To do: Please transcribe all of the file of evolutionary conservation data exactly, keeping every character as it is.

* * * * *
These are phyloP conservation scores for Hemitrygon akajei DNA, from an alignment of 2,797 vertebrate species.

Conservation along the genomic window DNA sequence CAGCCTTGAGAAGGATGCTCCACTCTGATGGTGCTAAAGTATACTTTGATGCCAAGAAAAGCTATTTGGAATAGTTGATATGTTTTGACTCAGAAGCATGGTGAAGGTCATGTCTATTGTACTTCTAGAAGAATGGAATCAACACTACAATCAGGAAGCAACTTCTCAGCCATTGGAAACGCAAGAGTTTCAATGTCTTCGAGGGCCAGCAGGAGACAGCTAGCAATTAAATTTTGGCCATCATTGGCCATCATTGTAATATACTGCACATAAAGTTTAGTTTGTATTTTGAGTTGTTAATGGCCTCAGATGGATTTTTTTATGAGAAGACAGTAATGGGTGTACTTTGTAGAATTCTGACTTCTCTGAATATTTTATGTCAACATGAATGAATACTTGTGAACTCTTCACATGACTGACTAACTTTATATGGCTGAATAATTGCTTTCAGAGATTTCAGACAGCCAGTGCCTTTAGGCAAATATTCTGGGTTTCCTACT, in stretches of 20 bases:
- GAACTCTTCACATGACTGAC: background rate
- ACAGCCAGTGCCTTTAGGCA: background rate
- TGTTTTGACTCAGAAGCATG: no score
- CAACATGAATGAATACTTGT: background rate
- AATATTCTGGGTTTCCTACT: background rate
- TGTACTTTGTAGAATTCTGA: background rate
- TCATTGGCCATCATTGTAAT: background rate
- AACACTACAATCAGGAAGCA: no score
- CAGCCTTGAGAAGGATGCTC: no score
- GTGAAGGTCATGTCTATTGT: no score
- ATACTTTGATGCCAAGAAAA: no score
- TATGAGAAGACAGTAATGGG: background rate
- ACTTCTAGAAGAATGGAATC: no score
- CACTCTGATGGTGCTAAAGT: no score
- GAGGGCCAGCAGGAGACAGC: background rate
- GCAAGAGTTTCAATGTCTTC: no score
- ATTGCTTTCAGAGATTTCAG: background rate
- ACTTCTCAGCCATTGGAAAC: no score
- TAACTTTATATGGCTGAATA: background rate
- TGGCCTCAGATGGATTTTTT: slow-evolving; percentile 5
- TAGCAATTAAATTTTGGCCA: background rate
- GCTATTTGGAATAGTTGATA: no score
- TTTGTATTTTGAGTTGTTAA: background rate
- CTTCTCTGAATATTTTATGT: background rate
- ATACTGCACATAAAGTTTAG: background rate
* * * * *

These are phyloP conservation scores for Hemitrygon akajei DNA, from an alignment of 2,797 vertebrate species.

Conservation along the genomic window DNA sequence CAGCCTTGAGAAGGATGCTCCACTCTGATGGTGCTAAAGTATACTTTGATGCCAAGAAAAGCTATTTGGAATAGTTGATATGTTTTGACTCAGAAGCATGGTGAAGGTCATGTCTATTGTACTTCTAGAAGAATGGAATCAACACTACAATCAGGAAGCAACTTCTCAGCCATTGGAAACGCAAGAGTTTCAATGTCTTCGAGGGCCAGCAGGAGACAGCTAGCAATTAAATTTTGGCCATCATTGGCCATCATTGTAATATACTGCACATAAAGTTTAGTTTGTATTTTGAGTTGTTAATGGCCTCAGATGGATTTTTTTATGAGAAGACAGTAATGGGTGTACTTTGTAGAATTCTGACTTCTCTGAATATTTTATGTCAACATGAATGAATACTTGTGAACTCTTCACATGACTGACTAACTTTATATGGCTGAATAATTGCTTTCAGAGATTTCAGACAGCCAGTGCCTTTAGGCAAATATTCTGGGTTTCCTACT, in stretches of 20 bases:
- GAACTCTTCACATGACTGAC: background rate
- ACAGCCAGTGCCTTTAGGCA: background rate
- TGTTTTGACTCAGAAGCATG: no score
- CAACATGAATGAATACTTGT: background rate
- AATATTCTGGGTTTCCTACT: background rate
- TGTACTTTGTAGAATTCTGA: background rate
- TCATTGGCCATCATTGTAAT: background rate
- AACACTACAATCAGGAAGCA: no score
- CAGCCTTGAGAAGGATGCTC: no score
- GTGAAGGTCATGTCTATTGT: no score
- ATACTTTGATGCCAAGAAAA: no score
- TATGAGAAGACAGTAATGGG: background rate
- ACTTCTAGAAGAATGGAATC: no score
- CACTCTGATGGTGCTAAAGT: no score
- GAGGGCCAGCAGGAGACAGC: background rate
- GCAAGAGTTTCAATGTCTTC: no score
- ATTGCTTTCAGAGATTTCAG: background rate
- ACTTCTCAGCCATTGGAAAC: no score
- TAACTTTATATGGCTGAATA: background rate
- TGGCCTCAGATGGATTTTTT: slow-evolving; percentile 5
- TAGCAATTAAATTTTGGCCA: background rate
- GCTATTTGGAATAGTTGATA: no score
- TTTGTATTTTGAGTTGTTAA: background rate
- CTTCTCTGAATATTTTATGT: background rate
- ATACTGCACATAAAGTTTAG: background rate